If Teradyne’s suppliers do not meet product or delivery requirements, it could have reduced revenues and earnings;

 

   

Teradyne’s operations may be adversely impacted if its outsourced service providers fail to perform;

 

   

Teradyne has significant guarantees and indemnification obligations;

 

   

Teradyne has taken measures to ensure that it is prepared to address slowdowns in the market for its products, which could have long-term negative effects on its business or impact its ability to adequately address a rapid increase in customer demand;

 

   

Teradyne may incur significant liabilities if it fails to comply with environmental regulations;

 

   

Teradyne currently is and in the future may be subject to litigation that could have an adverse effect on its business;

 

55


TERADYNE, INC.

NOTES TO CONSOLIDATED FINANCIAL STATEMENTS—(Continued)

D. RISKS AND UNCERTAINTIES—(Continued)

 

   

If Teradyne is unable to protect its intellectual property, it may lose a valuable asset or may incur costly litigation to protect its rights;

 

   

Teradyne’s business may suffer if it is unable to attract and retain key employees;

 

   

Teradyne may incur higher tax rates than it expects;

 

   

Teradyne’s business is impacted by worldwide economic cycles, which are difficult to predict;

 

   

acts of war, terrorist attacks and the threat of domestic and international terrorist attacks may adversely impact Teradyne’s business;

 

   

provisions of Teradyne’s charter and by-laws and Massachusetts law make a takeover of Teradyne more difficult; and

 

   

Teradyne may acquire new businesses or form strategic alliances in the future, and it may not realize the benefits of such acquisitions.

 

E. DISCONTINUED OPERATIONS

In November, 2005, Teradyne sold its Connection Systems segment to Amphenol Corporation for $390.0 million in cash, subject to a post-closing net asset value adjustment. As a result of the post-closing adjustment process, the final purchase price was $384.7 million. This resulted in a net gain on disposal after tax of $137.0 million. Teradyne sold this operating segment to focus on its core test businesses. The financial information for this segment was reclassified to discontinued operations for all periods presented. Connection Systems had net revenues for the eleven months ended November 30, 2005 of $331.0 million and $381.7 million for the year ended December 31, 2004. Net loss of the discontinued operations was $3.9 million for the year ended December 31, 2006, relating to a change in estimate to tax expenses from the sale of Connection Systems. Under applicable accounting guidance, there is an offsetting tax benefit recorded in continuing operations for the same amount. This tax provision results from the finalization of the 2005 U.S. tax return. Net income of the discontinued operations through the date of sale in 2005 was $14.2 million, and for the year ended December 31, 2004 was $32.6 million.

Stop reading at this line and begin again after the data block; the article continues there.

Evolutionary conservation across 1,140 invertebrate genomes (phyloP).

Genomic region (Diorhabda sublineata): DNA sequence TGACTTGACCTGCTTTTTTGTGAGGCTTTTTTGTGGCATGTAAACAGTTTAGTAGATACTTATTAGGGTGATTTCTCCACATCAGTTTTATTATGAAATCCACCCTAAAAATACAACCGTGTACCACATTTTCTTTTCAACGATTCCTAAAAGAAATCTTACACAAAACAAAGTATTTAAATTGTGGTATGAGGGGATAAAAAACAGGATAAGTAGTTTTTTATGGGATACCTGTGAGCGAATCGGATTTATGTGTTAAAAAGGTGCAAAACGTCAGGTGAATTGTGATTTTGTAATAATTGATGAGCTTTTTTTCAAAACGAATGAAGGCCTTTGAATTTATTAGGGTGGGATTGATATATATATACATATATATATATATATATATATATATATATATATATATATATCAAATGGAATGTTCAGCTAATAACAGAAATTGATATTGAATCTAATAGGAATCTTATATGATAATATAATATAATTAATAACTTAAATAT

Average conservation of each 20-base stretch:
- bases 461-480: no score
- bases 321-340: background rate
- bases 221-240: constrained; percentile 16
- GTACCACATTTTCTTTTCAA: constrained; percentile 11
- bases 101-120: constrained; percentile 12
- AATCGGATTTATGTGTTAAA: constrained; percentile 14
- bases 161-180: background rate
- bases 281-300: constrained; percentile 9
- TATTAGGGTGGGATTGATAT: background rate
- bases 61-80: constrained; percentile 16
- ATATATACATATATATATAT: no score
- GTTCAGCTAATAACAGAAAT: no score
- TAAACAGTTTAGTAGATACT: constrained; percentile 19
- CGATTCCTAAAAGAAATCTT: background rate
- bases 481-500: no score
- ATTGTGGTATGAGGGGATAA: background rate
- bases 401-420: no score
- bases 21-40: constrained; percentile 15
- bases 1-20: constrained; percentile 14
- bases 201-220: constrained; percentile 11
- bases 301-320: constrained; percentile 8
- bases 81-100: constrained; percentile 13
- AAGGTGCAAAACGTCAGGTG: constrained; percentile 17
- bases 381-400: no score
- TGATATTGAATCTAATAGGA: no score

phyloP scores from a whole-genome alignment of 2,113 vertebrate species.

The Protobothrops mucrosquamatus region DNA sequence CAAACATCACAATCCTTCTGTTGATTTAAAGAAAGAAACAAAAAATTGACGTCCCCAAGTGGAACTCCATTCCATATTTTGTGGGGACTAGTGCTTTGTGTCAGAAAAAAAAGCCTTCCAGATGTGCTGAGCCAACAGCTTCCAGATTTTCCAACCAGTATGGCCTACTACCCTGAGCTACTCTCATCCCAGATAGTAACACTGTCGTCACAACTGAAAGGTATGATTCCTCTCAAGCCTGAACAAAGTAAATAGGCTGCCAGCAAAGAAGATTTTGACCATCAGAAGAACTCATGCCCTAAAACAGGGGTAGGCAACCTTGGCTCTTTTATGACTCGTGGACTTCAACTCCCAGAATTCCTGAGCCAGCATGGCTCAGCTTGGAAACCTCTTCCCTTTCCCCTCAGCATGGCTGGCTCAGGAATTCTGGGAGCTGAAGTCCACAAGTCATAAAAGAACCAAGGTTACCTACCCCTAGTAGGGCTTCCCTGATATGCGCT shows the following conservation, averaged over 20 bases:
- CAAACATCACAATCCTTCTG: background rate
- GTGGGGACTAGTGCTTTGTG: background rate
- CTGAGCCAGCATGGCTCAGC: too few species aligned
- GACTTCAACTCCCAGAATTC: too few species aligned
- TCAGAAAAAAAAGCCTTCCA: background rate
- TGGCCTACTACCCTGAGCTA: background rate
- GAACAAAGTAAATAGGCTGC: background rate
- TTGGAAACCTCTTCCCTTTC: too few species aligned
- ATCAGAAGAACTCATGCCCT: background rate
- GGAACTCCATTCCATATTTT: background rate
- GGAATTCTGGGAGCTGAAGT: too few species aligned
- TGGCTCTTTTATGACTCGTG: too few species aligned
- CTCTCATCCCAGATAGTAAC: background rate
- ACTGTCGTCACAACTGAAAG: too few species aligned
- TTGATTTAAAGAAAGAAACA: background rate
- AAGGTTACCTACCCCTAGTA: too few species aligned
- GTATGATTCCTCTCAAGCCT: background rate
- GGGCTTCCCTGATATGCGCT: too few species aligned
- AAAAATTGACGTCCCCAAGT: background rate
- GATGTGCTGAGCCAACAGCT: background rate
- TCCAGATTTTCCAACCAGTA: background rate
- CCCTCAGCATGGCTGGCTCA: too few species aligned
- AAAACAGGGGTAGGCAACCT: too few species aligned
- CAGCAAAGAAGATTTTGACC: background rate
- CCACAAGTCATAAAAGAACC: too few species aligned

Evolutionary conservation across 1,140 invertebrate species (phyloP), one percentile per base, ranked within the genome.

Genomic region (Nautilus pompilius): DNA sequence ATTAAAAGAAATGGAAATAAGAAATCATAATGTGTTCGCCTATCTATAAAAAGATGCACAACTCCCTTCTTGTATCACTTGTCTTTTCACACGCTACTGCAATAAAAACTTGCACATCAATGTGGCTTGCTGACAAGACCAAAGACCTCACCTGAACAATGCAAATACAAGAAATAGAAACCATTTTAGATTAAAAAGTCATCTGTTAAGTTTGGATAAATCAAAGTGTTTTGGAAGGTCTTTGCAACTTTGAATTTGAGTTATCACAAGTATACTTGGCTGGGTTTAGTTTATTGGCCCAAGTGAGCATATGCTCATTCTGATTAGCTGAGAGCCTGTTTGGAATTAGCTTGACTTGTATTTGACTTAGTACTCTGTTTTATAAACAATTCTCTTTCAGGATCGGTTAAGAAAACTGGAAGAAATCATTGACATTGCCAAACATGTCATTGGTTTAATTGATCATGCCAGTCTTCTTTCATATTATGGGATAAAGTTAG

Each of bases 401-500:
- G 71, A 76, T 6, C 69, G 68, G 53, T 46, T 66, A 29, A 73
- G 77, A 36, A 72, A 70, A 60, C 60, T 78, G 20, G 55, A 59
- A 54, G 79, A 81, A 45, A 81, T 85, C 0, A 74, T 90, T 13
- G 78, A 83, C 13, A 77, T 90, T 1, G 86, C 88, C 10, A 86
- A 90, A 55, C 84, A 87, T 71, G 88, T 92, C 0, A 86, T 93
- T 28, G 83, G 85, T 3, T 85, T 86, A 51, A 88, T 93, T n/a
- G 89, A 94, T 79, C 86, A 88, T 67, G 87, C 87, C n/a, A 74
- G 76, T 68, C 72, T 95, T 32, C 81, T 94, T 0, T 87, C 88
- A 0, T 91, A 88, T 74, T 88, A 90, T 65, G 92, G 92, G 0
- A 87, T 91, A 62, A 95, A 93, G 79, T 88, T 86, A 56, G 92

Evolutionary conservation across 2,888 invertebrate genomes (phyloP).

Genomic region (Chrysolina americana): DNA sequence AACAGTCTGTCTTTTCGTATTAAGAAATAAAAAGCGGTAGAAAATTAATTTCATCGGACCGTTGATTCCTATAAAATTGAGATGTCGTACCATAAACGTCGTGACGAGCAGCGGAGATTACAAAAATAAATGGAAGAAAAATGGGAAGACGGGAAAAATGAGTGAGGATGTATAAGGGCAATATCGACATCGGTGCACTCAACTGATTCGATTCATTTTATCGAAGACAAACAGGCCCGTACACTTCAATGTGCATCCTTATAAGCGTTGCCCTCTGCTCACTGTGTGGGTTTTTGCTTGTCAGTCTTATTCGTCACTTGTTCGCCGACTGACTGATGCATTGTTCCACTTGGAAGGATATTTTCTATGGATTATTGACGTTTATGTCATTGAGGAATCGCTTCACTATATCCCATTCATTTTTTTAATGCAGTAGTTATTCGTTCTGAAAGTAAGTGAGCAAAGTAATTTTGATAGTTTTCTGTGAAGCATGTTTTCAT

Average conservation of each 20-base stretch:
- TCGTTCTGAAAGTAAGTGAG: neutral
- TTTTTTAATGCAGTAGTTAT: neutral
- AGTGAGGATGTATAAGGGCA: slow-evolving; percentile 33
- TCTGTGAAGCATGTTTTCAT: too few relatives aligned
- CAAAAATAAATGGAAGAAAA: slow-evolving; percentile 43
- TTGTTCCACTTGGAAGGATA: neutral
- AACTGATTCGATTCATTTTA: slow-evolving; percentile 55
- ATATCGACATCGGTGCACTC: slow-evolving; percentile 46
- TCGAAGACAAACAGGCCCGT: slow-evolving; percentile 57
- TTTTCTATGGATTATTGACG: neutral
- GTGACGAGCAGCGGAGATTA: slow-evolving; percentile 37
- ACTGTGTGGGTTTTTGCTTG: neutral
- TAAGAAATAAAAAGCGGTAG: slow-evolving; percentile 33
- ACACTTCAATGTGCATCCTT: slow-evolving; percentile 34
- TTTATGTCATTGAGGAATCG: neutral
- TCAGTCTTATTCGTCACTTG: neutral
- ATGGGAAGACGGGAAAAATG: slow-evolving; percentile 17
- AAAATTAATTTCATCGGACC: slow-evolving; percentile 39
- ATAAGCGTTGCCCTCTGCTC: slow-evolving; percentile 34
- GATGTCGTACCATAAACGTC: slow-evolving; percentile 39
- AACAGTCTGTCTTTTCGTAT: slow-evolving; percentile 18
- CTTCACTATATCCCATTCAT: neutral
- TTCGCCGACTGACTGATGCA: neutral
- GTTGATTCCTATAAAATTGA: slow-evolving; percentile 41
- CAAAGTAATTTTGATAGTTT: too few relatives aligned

F. FINANCIAL INSTRUMENTS

Cash Equivalents

Teradyne considers all highly liquid investments with maturities of three months or less at the date of acquisition to be cash equivalents. Included in cash and cash equivalents are time deposits of $88.7 million and $70.0 million for the years ended December 31, 2006 and 2005, respectively.

Marketable Securities

Teradyne classifies investments in marketable securities as trading, available-for-sale or held-to-maturity at the time of purchase and periodically re-evaluates such classification. There were no securities classified as trading at December 31, 2006 or 2005. Securities are classified as held-to-maturity when Teradyne has the positive intent and ability to hold the securities to maturity. Held-to-maturity securities are stated at cost with corresponding premiums or discounts amortized over the life of the investment to interest income. Securities classified as available-for-sale are reported at fair value. Realized gains and losses and declines in value judged to be other-than-temporary on available-for-sale securities are included in interest income. For the years ended December 31, 2006, 2005, and 2004, Teradyne recorded realized gains of $0.1 million, $0.5 million, and

 

56


TERADYNE, INC.

NOTES TO CONSOLIDATED FINANCIAL STATEMENTS—(Continued)

F. FINANCIAL INSTRUMENTS—(Continued)

 

$0.7 million, respectively, on the sale of its marketable securities. For the years ended December 31, 2006, 2005, and 2004, Teradyne recorded realized losses of $0.3 million, $0.8 million, and $0.1 million, respectively, on the sale of its marketable securities. Unrealized gains and losses are included in accumulated other comprehensive income (loss). The cost of securities sold is based on the specific identification method.